Beam Me Up Advances in LASIK Surgical Technology Continue to Emerge

Back in the 1950s and 1960s, when scientists were making the discoveries that would lead to LASIK surgery, the idea of improving vision with a laser in the eye might have seemed like science fiction.But today, a decade after being introduced to the masses in the U.S., LASIK — which stands for laser-assisted in situ keratomileusis — has used precisely such a technique to bring clear vision back to millions of Americans, without pain or stitches.

“LASIK is a procedure that reshapes the cornea to allow a person to see without glasses,” said Dr. Nancy Balin, owner of the Balin Eye & Laser Center in Northampton.

“A flap is made in the cornea where a very small piece of the cornea is actually cut or lasered and laid back, and then a laser ablates, or removes, tissue in the proper pattern to reshape the cornea,” she explained. The flap then re-adheres naturally, she explained, eliminating the need for stitches.

The groundwork for LASIK was laid as early as 1950, when Jose Barraquer, a Colombian ophthalmologist, developed the first microkeratome, a device used to cut thin flaps in the cornea and alter its shape.

The other key development was the 1968 creation of the Excimer laser, by which molecules that do not normally exist come into being when xenon, argon, or krypton gases are excited. This would form the cornerstone for today’s LASIK eye surgery.

The precursor to LASIK, radial keratotomy, uses a very sharp knife to cut slits in the cornea, changing its shape. Following that development in the 1970s was the introduction in the 1980s of photorefractive keratectomy (PRK), the first surgical procedure to use a laser to resculpt the cornea.

LASIK uses the same type of laser as in PRK. The difference lies in how the middle layer of the cornea, the stroma, is exposed before being vaporized with the laser. In PRK, the top layer of the cornea, called the epithelium, is scraped away to expose the stromal layer underneath. In LASIK, a flap is cut in the stromal layer and the flap is folded back.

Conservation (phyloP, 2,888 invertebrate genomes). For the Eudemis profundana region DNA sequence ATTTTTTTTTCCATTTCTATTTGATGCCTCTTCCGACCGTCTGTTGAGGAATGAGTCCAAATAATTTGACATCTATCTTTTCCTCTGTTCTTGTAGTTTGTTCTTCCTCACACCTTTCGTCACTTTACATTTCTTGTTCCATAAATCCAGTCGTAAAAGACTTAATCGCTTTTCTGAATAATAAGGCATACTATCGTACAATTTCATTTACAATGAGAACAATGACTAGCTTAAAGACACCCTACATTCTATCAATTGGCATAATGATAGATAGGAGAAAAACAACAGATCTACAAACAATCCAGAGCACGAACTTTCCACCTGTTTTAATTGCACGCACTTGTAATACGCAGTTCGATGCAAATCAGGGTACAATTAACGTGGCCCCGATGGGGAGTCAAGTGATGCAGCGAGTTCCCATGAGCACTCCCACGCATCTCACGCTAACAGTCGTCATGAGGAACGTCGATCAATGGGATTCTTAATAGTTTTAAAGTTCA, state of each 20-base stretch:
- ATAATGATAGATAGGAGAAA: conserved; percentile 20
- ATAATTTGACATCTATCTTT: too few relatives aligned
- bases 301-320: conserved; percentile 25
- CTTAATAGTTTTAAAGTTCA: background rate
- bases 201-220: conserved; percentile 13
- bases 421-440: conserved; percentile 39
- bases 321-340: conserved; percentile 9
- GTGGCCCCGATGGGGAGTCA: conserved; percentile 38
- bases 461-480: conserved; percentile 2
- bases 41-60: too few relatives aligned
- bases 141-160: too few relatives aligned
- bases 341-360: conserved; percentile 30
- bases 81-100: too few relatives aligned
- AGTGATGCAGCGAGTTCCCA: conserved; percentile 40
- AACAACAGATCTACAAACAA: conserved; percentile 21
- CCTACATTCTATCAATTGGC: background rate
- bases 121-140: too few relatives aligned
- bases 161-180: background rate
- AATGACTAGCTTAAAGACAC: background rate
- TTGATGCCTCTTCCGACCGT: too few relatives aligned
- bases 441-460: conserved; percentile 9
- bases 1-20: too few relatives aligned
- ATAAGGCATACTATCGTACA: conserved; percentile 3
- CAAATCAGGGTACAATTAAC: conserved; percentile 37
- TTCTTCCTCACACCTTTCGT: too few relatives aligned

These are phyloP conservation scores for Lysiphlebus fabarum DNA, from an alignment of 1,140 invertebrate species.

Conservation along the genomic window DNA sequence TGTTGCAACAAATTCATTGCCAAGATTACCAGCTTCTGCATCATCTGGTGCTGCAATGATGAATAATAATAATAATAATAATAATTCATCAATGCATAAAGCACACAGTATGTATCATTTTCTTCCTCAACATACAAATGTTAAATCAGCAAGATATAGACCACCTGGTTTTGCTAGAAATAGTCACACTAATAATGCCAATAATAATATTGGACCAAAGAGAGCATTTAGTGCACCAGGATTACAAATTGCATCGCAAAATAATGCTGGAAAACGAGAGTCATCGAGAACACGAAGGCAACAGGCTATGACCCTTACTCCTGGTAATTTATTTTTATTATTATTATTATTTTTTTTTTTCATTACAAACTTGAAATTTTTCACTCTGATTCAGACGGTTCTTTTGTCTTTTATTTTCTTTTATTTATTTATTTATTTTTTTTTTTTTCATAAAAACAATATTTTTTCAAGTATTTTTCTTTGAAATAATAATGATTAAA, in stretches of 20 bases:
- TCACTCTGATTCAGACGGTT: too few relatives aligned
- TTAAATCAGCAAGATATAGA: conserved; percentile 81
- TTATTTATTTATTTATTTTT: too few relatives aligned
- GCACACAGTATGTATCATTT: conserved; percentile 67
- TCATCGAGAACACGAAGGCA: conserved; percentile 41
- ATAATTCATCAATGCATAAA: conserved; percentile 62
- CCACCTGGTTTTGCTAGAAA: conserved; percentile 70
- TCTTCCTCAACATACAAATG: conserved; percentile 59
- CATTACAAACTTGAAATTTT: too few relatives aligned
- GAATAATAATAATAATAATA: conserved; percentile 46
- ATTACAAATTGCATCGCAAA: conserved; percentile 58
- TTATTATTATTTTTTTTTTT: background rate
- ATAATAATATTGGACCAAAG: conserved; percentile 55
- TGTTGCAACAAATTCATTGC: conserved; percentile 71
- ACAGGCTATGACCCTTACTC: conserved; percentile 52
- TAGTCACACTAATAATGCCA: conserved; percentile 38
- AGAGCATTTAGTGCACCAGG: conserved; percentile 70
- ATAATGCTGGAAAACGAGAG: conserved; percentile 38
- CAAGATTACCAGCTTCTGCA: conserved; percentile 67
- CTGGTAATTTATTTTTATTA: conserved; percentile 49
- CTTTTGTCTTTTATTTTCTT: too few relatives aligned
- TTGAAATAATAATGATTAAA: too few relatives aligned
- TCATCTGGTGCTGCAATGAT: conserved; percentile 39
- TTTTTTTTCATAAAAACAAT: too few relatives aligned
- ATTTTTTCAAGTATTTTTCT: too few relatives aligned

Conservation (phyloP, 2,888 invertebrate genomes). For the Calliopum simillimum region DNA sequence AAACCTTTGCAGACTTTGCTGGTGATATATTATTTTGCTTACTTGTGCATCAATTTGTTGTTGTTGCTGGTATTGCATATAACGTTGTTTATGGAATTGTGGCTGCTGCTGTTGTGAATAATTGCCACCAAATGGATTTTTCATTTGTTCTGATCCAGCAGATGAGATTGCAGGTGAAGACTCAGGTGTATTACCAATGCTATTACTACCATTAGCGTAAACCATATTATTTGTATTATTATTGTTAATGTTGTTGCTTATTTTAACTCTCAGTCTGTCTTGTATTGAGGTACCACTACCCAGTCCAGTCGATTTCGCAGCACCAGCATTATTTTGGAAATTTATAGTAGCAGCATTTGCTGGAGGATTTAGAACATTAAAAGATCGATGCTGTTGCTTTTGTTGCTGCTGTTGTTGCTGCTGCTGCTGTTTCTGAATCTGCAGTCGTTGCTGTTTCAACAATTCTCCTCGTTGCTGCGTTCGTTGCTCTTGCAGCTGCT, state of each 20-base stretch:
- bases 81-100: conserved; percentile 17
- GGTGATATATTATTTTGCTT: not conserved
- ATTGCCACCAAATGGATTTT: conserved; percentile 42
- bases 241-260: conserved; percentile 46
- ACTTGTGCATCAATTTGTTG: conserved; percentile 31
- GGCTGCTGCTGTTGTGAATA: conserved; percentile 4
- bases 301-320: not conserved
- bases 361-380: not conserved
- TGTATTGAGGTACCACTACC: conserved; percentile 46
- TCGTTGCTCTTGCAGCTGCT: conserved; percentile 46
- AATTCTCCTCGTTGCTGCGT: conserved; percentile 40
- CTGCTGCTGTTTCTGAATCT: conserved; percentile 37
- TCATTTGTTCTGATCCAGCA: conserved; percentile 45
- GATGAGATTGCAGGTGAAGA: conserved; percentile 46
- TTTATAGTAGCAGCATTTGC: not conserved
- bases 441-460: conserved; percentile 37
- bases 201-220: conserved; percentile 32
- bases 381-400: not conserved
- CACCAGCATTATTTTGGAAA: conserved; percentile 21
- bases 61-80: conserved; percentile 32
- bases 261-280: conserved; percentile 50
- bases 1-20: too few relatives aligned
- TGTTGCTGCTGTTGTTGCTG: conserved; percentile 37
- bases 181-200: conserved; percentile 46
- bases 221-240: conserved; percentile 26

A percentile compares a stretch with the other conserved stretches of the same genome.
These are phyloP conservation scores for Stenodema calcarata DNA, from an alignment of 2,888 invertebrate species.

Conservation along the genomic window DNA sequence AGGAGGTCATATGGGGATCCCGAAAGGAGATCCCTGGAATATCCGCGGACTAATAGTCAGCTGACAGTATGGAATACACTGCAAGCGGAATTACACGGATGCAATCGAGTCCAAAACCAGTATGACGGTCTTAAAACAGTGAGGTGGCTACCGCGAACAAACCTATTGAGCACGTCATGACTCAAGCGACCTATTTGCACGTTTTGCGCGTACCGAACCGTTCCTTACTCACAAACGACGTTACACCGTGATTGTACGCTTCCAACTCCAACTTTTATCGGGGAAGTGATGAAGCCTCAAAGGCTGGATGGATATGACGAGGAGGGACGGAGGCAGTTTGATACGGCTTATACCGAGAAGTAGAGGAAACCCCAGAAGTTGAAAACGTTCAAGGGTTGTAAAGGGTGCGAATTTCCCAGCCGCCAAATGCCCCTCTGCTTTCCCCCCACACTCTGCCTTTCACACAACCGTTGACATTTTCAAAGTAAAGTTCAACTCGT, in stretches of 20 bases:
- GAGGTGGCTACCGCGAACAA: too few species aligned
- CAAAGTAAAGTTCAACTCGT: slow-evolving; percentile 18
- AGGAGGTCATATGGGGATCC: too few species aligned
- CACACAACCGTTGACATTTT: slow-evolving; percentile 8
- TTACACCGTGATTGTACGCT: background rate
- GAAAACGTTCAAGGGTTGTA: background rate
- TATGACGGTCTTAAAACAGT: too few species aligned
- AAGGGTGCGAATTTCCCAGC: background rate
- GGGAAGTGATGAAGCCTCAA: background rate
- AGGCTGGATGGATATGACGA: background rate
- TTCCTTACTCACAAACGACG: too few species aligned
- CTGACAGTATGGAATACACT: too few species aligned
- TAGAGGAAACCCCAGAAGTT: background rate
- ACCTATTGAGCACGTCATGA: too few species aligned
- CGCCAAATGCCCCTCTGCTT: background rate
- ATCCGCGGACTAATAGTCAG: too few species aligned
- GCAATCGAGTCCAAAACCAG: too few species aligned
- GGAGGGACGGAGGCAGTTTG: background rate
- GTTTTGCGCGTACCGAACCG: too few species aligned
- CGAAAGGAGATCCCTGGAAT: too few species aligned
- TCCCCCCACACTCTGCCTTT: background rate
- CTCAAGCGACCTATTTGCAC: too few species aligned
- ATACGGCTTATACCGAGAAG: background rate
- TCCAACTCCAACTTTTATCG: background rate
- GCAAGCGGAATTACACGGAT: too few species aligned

Compared to LASIK, “it takes longer to set,” Balin said of the recovery time from PRK. “The recovery of vision occurs slowly over the first week, then refines itself over weeks or months. LASIK, on the other hand, gives rapid recovery — to the point where many people come in the next day with 20/20 vision.”

“The flap adheres through a negative-pressure phenomenon which is intrinsic to the cornea,” said Dr. John Frangie, owner of NorthEast Laser Center in West Springfield. “If you replace the flap in good position, the cornea has cells that create a low-level vacuum, and over the course of days the healing process begins. The flap also has proteins and cells that proliferate to give it long-term stability.”

All of this, he added, is accomplished with minimal discomfort to the patient, who is given a low-level sedative but is completely cognizant throughout the LASIK procedure.

Risks and Rewards

According to the U.S. Food and Drug Administration, most patients are pleased with the results of their LASIK surgery, and studies consistently suggest a satisfaction rate well above 90{06cf2b9696b159f874511d23dbc893eb1ac83014175ed30550cfff22781411e5}. However, the FDA does note that, because it’s a relatively new technology, long-term data from LASIK is unavailable. For now, the agency cautions about several possible risks:

  • Some patients lose vision. Some have lost lines of vision on the vision chart that cannot be corrected with glasses, contact lenses, or surgery as a result of treatment.